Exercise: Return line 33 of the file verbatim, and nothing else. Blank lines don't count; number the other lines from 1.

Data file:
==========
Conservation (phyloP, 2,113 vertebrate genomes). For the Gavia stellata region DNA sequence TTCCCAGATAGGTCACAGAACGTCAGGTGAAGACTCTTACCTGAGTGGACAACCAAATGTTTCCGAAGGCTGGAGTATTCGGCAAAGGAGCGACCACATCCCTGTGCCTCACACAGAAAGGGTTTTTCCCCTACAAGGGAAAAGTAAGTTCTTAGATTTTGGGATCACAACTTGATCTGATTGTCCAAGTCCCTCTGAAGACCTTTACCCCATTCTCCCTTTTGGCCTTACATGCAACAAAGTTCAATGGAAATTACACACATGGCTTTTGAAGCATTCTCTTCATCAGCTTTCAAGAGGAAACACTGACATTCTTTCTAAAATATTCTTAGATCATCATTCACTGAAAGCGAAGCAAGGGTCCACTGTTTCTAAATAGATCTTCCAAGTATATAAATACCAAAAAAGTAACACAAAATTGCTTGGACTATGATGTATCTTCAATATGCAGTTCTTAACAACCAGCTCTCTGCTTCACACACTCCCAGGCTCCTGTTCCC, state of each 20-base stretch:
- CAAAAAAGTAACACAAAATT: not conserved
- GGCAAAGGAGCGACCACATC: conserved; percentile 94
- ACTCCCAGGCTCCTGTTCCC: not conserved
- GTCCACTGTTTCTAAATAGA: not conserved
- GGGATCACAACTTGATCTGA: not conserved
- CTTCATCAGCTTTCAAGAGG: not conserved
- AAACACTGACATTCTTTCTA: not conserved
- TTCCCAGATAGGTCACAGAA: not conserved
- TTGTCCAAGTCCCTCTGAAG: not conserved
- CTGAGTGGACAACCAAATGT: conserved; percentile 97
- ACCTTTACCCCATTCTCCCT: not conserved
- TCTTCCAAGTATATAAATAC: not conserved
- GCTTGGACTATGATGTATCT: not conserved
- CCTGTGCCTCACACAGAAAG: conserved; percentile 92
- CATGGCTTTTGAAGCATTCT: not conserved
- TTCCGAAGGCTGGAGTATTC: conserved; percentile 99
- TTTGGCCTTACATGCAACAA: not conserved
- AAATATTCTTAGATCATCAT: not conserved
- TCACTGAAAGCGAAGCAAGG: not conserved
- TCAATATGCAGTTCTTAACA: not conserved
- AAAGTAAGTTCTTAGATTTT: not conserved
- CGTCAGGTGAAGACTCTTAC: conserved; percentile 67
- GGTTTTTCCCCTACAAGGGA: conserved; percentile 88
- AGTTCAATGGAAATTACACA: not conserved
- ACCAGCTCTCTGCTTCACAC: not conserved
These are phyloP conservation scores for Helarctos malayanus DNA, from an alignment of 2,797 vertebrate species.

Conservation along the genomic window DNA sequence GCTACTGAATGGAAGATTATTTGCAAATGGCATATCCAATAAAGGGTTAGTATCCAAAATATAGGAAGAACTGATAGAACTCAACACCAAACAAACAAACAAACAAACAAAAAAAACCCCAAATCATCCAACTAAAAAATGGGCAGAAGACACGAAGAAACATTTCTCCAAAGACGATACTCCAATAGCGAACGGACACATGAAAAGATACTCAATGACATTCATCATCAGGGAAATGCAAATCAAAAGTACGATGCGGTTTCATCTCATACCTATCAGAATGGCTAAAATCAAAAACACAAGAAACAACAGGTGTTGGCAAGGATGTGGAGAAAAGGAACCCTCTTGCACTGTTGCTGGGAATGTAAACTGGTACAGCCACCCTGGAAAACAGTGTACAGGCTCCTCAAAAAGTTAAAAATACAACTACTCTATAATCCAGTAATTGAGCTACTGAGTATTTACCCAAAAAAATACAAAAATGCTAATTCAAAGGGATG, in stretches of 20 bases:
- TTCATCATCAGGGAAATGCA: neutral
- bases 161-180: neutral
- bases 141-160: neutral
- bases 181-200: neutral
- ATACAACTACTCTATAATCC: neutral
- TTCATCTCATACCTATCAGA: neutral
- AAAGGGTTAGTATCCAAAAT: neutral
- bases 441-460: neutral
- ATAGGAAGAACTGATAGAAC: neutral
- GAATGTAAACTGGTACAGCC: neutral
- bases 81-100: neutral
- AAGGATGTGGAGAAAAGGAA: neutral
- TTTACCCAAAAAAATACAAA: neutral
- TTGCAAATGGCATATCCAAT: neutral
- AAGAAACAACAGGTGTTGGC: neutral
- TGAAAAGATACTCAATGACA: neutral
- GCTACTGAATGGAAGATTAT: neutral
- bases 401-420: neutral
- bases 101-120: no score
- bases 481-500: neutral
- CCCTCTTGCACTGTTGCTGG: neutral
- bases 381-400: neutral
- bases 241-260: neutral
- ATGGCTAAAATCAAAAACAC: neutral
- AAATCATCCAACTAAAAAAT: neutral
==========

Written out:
- ATACAACTACTCTATAATCC: neutral